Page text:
Oh, Inverted World: The Shins Live in Atlanta

Photos and Review by Tyler Sterling

Roughly thirty minutes and change into the Oh, Inverted World reunion tour, James Mercer coyly admits to the crowd, “… and that’s the whole record. It’s only thirty-three minutes or so.”  It was like seeing Plymouth rock in person—much more towering in concept than reality. The crowd had practically just synced into a shared frequency before the latest iteration of the lineup breezed through tracks from other albums in The Shins’ catalogue.

If this is a review of a show honoring The Shins debut 2001 album, Oh, Inverted World!, we will invert the way we think about a live show. You know how this one started. There was applause in the beginning, throughout the show, and then at the end. Beer was spilled. A six-foot-something guy stood in the front, blocking the view for a few bitter audience members in his wake. Someone sang too loud during a quiet part of an acoustic track. We clapped. We shouted the lyrics back to the lyricist. And per contract with the musical gods, the band walked offstage at the end and then returned for an encore.     

Let’s redirect our focus to that moment—only thirty-three minutes or so into the show.

Find a comfortable spot atop Plymouth Rock and we will dive into this show at the most illogical and inverted place, right in the middle.

Part of the genius of The Shins’ songwriting has always been how its unburdened by the weight of its many crafty lyrical turns of phrase. The album starts off with a mouthful—”I think I’ll go home and mull this over/ Before I cram it down my throat/ At long last it’s crashed, its colossal mass/ Has broken up into bits in my moat.” Somehow, these silver dollar lyrics that would crush most songwriters into a paste are strung into a catchy Beatlesque melodies. These and many other words unintentionally inspired legions of bedroom poets to test their silver tongues and melodic chops in the early 2000s. However, Mercer’s uncanny ability to synthesize enormous feelings into concise indie-pop songs always set him apart from the many bookish copycat killers.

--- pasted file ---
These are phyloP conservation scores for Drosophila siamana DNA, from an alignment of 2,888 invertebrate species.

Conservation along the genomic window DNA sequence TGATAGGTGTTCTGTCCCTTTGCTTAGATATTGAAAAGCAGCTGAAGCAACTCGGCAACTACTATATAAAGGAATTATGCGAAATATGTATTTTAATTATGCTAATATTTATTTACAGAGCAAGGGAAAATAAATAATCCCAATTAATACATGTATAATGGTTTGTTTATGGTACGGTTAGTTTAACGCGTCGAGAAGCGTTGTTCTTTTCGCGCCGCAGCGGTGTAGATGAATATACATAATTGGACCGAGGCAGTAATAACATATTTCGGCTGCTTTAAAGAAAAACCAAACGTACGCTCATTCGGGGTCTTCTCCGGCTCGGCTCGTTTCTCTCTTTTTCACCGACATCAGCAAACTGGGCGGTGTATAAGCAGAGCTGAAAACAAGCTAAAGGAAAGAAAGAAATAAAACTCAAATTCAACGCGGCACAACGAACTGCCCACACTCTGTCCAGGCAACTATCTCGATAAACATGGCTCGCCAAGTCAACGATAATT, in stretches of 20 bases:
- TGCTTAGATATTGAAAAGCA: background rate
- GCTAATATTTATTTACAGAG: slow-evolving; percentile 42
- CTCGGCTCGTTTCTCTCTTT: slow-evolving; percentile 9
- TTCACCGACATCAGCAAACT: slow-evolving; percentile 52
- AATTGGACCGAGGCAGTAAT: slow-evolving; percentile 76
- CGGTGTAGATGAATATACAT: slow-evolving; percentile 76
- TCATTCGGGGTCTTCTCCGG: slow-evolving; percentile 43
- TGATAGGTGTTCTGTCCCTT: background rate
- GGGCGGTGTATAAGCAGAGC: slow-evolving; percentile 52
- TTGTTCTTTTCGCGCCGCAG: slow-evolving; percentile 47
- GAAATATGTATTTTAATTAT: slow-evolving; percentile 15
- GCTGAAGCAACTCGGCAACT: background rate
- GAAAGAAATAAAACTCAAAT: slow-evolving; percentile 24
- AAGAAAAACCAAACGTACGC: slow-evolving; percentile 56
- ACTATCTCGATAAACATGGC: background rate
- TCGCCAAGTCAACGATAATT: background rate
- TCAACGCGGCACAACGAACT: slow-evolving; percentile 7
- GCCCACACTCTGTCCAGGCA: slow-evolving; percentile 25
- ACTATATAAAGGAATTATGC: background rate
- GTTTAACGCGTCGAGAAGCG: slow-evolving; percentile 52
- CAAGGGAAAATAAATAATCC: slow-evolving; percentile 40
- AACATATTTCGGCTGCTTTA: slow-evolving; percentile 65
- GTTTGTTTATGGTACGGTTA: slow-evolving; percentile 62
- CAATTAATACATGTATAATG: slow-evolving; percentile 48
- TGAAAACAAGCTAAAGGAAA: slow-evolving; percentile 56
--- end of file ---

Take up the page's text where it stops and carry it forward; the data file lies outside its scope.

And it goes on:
Back to minute thirty-three or so. Once it was announced that the album was over, there was a brief moment when the venue lost gravity. Weightless, we noticed the massive wintery backdrop of the Oh, Inverted World! album cover projected behind the band who looked ready to jump into fan favorites from other records just to end our freefalling. Bottles of light beer floated in midair. Tour posters got caught in the rafters.  It was a tangled-up room full of people who realized that they all separately discovered Plymouth Rock over twenty years ago and then collectively forgot what it looked like.

How could a piece of music with such a short runtime occupy so many minutes of our lives? How many times had each of us in the audience tried to duet with “New Slang” as it poured out of car speakers, just loud enough to hide behind Mercer’s polished croon? How many daydreams have we conjured about these strange combinations of words and melody? Maybe Mercer was wondering the same thing. He had a lot riding on this record release as a college dropout who was given a chance to prove himself by the iconic Sub Pop Records. How many months did it take him to write and record each of the eleven tracks until he felt that Oh, Inverted World! was ready to represent him as a musician?

We can never really predict the lifespan of a piece of music. On a hot summer night in Atlanta, it became clear that the album isn’t only thirty-three minutes or so long—it’s over twenty years long and counting.

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